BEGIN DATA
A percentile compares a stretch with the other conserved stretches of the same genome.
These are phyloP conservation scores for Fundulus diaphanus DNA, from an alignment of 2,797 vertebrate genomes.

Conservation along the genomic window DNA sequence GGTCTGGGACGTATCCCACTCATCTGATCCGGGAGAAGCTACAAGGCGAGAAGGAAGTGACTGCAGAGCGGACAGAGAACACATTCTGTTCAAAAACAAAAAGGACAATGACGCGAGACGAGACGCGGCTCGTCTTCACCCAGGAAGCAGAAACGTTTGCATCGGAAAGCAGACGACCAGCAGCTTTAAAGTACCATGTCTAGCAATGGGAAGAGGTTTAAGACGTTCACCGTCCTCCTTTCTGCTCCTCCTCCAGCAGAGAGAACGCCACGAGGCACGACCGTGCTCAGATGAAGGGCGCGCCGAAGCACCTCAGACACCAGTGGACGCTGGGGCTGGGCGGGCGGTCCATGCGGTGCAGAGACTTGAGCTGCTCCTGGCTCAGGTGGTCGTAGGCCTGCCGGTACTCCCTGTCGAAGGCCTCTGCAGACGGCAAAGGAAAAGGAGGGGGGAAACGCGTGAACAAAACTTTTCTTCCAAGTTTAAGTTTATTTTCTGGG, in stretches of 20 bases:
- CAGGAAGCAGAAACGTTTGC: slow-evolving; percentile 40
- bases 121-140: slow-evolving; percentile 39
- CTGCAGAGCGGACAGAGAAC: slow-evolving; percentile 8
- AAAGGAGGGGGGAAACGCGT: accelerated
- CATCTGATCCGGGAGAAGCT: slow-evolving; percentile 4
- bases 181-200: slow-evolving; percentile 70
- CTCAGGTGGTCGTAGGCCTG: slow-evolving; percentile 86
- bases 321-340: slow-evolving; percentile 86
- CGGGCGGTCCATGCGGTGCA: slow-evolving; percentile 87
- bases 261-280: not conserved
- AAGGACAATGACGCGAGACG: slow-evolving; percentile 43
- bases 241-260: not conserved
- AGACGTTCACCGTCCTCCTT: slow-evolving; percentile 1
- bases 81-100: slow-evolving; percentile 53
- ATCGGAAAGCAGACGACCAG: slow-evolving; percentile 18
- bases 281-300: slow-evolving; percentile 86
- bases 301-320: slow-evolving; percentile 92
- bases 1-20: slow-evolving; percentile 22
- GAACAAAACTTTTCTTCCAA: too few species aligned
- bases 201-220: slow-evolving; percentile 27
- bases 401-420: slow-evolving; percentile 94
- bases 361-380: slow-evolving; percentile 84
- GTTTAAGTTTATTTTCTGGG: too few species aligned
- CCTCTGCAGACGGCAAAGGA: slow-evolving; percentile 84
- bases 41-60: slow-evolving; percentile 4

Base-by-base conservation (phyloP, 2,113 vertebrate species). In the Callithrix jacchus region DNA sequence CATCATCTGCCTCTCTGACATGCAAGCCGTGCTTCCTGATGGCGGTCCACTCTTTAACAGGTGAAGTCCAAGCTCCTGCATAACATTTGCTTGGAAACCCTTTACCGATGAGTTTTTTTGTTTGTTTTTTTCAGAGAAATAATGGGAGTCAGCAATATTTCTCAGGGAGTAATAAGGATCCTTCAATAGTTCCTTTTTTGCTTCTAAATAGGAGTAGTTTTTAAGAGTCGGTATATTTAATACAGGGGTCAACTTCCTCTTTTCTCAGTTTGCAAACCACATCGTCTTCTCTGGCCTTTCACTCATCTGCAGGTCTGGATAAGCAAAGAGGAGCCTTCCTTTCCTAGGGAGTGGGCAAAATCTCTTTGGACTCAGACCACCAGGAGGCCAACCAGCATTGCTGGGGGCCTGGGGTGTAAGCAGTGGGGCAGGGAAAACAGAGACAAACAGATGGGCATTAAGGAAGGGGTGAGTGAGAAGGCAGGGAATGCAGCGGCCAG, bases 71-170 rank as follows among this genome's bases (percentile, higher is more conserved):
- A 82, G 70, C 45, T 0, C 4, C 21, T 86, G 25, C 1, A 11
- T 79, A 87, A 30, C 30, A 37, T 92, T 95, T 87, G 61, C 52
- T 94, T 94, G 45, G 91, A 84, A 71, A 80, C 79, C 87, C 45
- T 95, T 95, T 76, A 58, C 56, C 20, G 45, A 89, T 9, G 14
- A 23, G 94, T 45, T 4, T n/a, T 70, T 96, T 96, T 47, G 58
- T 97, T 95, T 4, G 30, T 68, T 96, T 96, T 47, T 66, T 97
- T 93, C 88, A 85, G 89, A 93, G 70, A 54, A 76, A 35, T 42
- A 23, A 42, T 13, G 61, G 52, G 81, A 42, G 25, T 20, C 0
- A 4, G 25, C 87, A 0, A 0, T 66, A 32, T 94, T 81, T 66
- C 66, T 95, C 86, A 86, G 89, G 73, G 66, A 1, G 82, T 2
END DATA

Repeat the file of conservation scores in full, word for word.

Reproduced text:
A percentile compares a stretch with the other conserved stretches of the same genome.
These are phyloP conservation scores for Fundulus diaphanus DNA, from an alignment of 2,797 vertebrate genomes.

Conservation along the genomic window DNA sequence GGTCTGGGACGTATCCCACTCATCTGATCCGGGAGAAGCTACAAGGCGAGAAGGAAGTGACTGCAGAGCGGACAGAGAACACATTCTGTTCAAAAACAAAAAGGACAATGACGCGAGACGAGACGCGGCTCGTCTTCACCCAGGAAGCAGAAACGTTTGCATCGGAAAGCAGACGACCAGCAGCTTTAAAGTACCATGTCTAGCAATGGGAAGAGGTTTAAGACGTTCACCGTCCTCCTTTCTGCTCCTCCTCCAGCAGAGAGAACGCCACGAGGCACGACCGTGCTCAGATGAAGGGCGCGCCGAAGCACCTCAGACACCAGTGGACGCTGGGGCTGGGCGGGCGGTCCATGCGGTGCAGAGACTTGAGCTGCTCCTGGCTCAGGTGGTCGTAGGCCTGCCGGTACTCCCTGTCGAAGGCCTCTGCAGACGGCAAAGGAAAAGGAGGGGGGAAACGCGTGAACAAAACTTTTCTTCCAAGTTTAAGTTTATTTTCTGGG, in stretches of 20 bases:
- CAGGAAGCAGAAACGTTTGC: slow-evolving; percentile 40
- bases 121-140: slow-evolving; percentile 39
- CTGCAGAGCGGACAGAGAAC: slow-evolving; percentile 8
- AAAGGAGGGGGGAAACGCGT: accelerated
- CATCTGATCCGGGAGAAGCT: slow-evolving; percentile 4
- bases 181-200: slow-evolving; percentile 70
- CTCAGGTGGTCGTAGGCCTG: slow-evolving; percentile 86
- bases 321-340: slow-evolving; percentile 86
- CGGGCGGTCCATGCGGTGCA: slow-evolving; percentile 87
- bases 261-280: not conserved
- AAGGACAATGACGCGAGACG: slow-evolving; percentile 43
- bases 241-260: not conserved
- AGACGTTCACCGTCCTCCTT: slow-evolving; percentile 1
- bases 81-100: slow-evolving; percentile 53
- ATCGGAAAGCAGACGACCAG: slow-evolving; percentile 18
- bases 281-300: slow-evolving; percentile 86
- bases 301-320: slow-evolving; percentile 92
- bases 1-20: slow-evolving; percentile 22
- GAACAAAACTTTTCTTCCAA: too few species aligned
- bases 201-220: slow-evolving; percentile 27
- bases 401-420: slow-evolving; percentile 94
- bases 361-380: slow-evolving; percentile 84
- GTTTAAGTTTATTTTCTGGG: too few species aligned
- CCTCTGCAGACGGCAAAGGA: slow-evolving; percentile 84
- bases 41-60: slow-evolving; percentile 4

Base-by-base conservation (phyloP, 2,113 vertebrate species). In the Callithrix jacchus region DNA sequence CATCATCTGCCTCTCTGACATGCAAGCCGTGCTTCCTGATGGCGGTCCACTCTTTAACAGGTGAAGTCCAAGCTCCTGCATAACATTTGCTTGGAAACCCTTTACCGATGAGTTTTTTTGTTTGTTTTTTTCAGAGAAATAATGGGAGTCAGCAATATTTCTCAGGGAGTAATAAGGATCCTTCAATAGTTCCTTTTTTGCTTCTAAATAGGAGTAGTTTTTAAGAGTCGGTATATTTAATACAGGGGTCAACTTCCTCTTTTCTCAGTTTGCAAACCACATCGTCTTCTCTGGCCTTTCACTCATCTGCAGGTCTGGATAAGCAAAGAGGAGCCTTCCTTTCCTAGGGAGTGGGCAAAATCTCTTTGGACTCAGACCACCAGGAGGCCAACCAGCATTGCTGGGGGCCTGGGGTGTAAGCAGTGGGGCAGGGAAAACAGAGACAAACAGATGGGCATTAAGGAAGGGGTGAGTGAGAAGGCAGGGAATGCAGCGGCCAG, bases 71-170 rank as follows among this genome's bases (percentile, higher is more conserved):
- A 82, G 70, C 45, T 0, C 4, C 21, T 86, G 25, C 1, A 11
- T 79, A 87, A 30, C 30, A 37, T 92, T 95, T 87, G 61, C 52
- T 94, T 94, G 45, G 91, A 84, A 71, A 80, C 79, C 87, C 45
- T 95, T 95, T 76, A 58, C 56, C 20, G 45, A 89, T 9, G 14
- A 23, G 94, T 45, T 4, T n/a, T 70, T 96, T 96, T 47, G 58
- T 97, T 95, T 4, G 30, T 68, T 96, T 96, T 47, T 66, T 97
- T 93, C 88, A 85, G 89, A 93, G 70, A 54, A 76, A 35, T 42
- A 23, A 42, T 13, G 61, G 52, G 81, A 42, G 25, T 20, C 0
- A 4, G 25, C 87, A 0, A 0, T 66, A 32, T 94, T 81, T 66
- C 66, T 95, C 86, A 86, G 89, G 73, G 66, A 1, G 82, T 2